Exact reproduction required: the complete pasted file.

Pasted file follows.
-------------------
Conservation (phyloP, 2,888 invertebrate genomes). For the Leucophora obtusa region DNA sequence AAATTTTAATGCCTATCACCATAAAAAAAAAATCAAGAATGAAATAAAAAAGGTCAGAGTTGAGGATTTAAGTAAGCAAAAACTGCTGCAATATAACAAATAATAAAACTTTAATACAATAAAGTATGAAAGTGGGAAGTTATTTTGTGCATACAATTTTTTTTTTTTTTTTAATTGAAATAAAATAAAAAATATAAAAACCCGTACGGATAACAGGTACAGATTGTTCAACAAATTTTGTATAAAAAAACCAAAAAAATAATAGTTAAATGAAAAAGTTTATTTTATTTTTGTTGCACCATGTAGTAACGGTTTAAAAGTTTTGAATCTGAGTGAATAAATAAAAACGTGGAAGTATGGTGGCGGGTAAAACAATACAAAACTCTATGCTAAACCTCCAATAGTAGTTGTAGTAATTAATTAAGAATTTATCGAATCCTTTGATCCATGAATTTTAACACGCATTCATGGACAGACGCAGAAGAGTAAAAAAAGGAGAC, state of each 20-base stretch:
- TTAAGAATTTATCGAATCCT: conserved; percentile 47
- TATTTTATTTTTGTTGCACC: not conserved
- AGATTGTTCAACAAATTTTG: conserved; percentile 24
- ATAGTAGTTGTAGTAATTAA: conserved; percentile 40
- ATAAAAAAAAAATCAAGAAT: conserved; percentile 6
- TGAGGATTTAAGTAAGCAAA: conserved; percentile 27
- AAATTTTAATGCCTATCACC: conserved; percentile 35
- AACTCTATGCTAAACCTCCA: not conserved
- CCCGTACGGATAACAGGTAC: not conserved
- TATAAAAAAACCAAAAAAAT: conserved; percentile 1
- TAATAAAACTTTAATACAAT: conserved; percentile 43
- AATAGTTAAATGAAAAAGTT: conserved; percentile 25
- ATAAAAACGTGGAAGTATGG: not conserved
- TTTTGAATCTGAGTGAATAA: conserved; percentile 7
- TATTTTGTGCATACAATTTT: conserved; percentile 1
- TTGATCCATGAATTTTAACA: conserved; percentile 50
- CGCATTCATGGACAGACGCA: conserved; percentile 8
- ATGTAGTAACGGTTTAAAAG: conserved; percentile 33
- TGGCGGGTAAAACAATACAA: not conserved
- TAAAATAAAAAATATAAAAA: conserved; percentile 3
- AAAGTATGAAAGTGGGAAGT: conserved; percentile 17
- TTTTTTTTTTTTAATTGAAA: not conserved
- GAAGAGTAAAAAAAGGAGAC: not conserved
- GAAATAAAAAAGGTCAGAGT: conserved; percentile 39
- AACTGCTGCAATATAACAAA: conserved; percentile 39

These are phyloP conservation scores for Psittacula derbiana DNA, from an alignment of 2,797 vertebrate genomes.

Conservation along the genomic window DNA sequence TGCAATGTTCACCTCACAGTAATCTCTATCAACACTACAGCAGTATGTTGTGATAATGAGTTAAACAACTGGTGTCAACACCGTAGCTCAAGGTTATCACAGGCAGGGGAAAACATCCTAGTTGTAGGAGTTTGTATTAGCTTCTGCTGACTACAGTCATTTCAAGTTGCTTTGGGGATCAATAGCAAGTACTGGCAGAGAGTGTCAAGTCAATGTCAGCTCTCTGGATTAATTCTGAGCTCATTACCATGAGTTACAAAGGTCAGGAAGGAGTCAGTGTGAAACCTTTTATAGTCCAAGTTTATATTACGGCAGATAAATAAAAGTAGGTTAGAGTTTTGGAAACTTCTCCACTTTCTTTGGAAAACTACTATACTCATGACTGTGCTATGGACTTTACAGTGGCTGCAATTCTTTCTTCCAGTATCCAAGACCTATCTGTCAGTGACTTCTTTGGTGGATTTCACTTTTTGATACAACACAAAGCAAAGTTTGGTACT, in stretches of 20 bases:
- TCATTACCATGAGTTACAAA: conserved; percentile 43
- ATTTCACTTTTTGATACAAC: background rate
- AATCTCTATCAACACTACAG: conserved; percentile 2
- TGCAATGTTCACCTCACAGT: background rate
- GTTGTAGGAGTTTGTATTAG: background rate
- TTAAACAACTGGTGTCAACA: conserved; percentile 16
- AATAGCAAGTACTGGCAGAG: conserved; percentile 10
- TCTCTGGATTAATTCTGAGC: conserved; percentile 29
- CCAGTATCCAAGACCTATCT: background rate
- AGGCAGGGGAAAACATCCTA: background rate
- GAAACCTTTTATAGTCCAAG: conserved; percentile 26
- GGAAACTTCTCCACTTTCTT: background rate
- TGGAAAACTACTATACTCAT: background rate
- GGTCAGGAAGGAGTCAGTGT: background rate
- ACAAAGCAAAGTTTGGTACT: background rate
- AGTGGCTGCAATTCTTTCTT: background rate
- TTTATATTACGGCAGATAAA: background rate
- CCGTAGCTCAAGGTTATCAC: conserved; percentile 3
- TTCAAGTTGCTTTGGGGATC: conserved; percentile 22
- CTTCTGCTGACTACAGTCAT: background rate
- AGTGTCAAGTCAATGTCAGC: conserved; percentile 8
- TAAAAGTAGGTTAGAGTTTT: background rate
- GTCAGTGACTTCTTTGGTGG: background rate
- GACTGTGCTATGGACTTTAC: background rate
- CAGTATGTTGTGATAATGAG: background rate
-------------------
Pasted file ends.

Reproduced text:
Conservation (phyloP, 2,888 invertebrate genomes). For the Leucophora obtusa region DNA sequence AAATTTTAATGCCTATCACCATAAAAAAAAAATCAAGAATGAAATAAAAAAGGTCAGAGTTGAGGATTTAAGTAAGCAAAAACTGCTGCAATATAACAAATAATAAAACTTTAATACAATAAAGTATGAAAGTGGGAAGTTATTTTGTGCATACAATTTTTTTTTTTTTTTTAATTGAAATAAAATAAAAAATATAAAAACCCGTACGGATAACAGGTACAGATTGTTCAACAAATTTTGTATAAAAAAACCAAAAAAATAATAGTTAAATGAAAAAGTTTATTTTATTTTTGTTGCACCATGTAGTAACGGTTTAAAAGTTTTGAATCTGAGTGAATAAATAAAAACGTGGAAGTATGGTGGCGGGTAAAACAATACAAAACTCTATGCTAAACCTCCAATAGTAGTTGTAGTAATTAATTAAGAATTTATCGAATCCTTTGATCCATGAATTTTAACACGCATTCATGGACAGACGCAGAAGAGTAAAAAAAGGAGAC, state of each 20-base stretch:
- TTAAGAATTTATCGAATCCT: conserved; percentile 47
- TATTTTATTTTTGTTGCACC: not conserved
- AGATTGTTCAACAAATTTTG: conserved; percentile 24
- ATAGTAGTTGTAGTAATTAA: conserved; percentile 40
- ATAAAAAAAAAATCAAGAAT: conserved; percentile 6
- TGAGGATTTAAGTAAGCAAA: conserved; percentile 27
- AAATTTTAATGCCTATCACC: conserved; percentile 35
- AACTCTATGCTAAACCTCCA: not conserved
- CCCGTACGGATAACAGGTAC: not conserved
- TATAAAAAAACCAAAAAAAT: conserved; percentile 1
- TAATAAAACTTTAATACAAT: conserved; percentile 43
- AATAGTTAAATGAAAAAGTT: conserved; percentile 25
- ATAAAAACGTGGAAGTATGG: not conserved
- TTTTGAATCTGAGTGAATAA: conserved; percentile 7
- TATTTTGTGCATACAATTTT: conserved; percentile 1
- TTGATCCATGAATTTTAACA: conserved; percentile 50
- CGCATTCATGGACAGACGCA: conserved; percentile 8
- ATGTAGTAACGGTTTAAAAG: conserved; percentile 33
- TGGCGGGTAAAACAATACAA: not conserved
- TAAAATAAAAAATATAAAAA: conserved; percentile 3
- AAAGTATGAAAGTGGGAAGT: conserved; percentile 17
- TTTTTTTTTTTTAATTGAAA: not conserved
- GAAGAGTAAAAAAAGGAGAC: not conserved
- GAAATAAAAAAGGTCAGAGT: conserved; percentile 39
- AACTGCTGCAATATAACAAA: conserved; percentile 39

These are phyloP conservation scores for Psittacula derbiana DNA, from an alignment of 2,797 vertebrate genomes.

Conservation along the genomic window DNA sequence TGCAATGTTCACCTCACAGTAATCTCTATCAACACTACAGCAGTATGTTGTGATAATGAGTTAAACAACTGGTGTCAACACCGTAGCTCAAGGTTATCACAGGCAGGGGAAAACATCCTAGTTGTAGGAGTTTGTATTAGCTTCTGCTGACTACAGTCATTTCAAGTTGCTTTGGGGATCAATAGCAAGTACTGGCAGAGAGTGTCAAGTCAATGTCAGCTCTCTGGATTAATTCTGAGCTCATTACCATGAGTTACAAAGGTCAGGAAGGAGTCAGTGTGAAACCTTTTATAGTCCAAGTTTATATTACGGCAGATAAATAAAAGTAGGTTAGAGTTTTGGAAACTTCTCCACTTTCTTTGGAAAACTACTATACTCATGACTGTGCTATGGACTTTACAGTGGCTGCAATTCTTTCTTCCAGTATCCAAGACCTATCTGTCAGTGACTTCTTTGGTGGATTTCACTTTTTGATACAACACAAAGCAAAGTTTGGTACT, in stretches of 20 bases:
- TCATTACCATGAGTTACAAA: conserved; percentile 43
- ATTTCACTTTTTGATACAAC: background rate
- AATCTCTATCAACACTACAG: conserved; percentile 2
- TGCAATGTTCACCTCACAGT: background rate
- GTTGTAGGAGTTTGTATTAG: background rate
- TTAAACAACTGGTGTCAACA: conserved; percentile 16
- AATAGCAAGTACTGGCAGAG: conserved; percentile 10
- TCTCTGGATTAATTCTGAGC: conserved; percentile 29
- CCAGTATCCAAGACCTATCT: background rate
- AGGCAGGGGAAAACATCCTA: background rate
- GAAACCTTTTATAGTCCAAG: conserved; percentile 26
- GGAAACTTCTCCACTTTCTT: background rate
- TGGAAAACTACTATACTCAT: background rate
- GGTCAGGAAGGAGTCAGTGT: background rate
- ACAAAGCAAAGTTTGGTACT: background rate
- AGTGGCTGCAATTCTTTCTT: background rate
- TTTATATTACGGCAGATAAA: background rate
- CCGTAGCTCAAGGTTATCAC: conserved; percentile 3
- TTCAAGTTGCTTTGGGGATC: conserved; percentile 22
- CTTCTGCTGACTACAGTCAT: background rate
- AGTGTCAAGTCAATGTCAGC: conserved; percentile 8
- TAAAAGTAGGTTAGAGTTTT: background rate
- GTCAGTGACTTCTTTGGTGG: background rate
- GACTGTGCTATGGACTTTAC: background rate
- CAGTATGTTGTGATAATGAG: background rate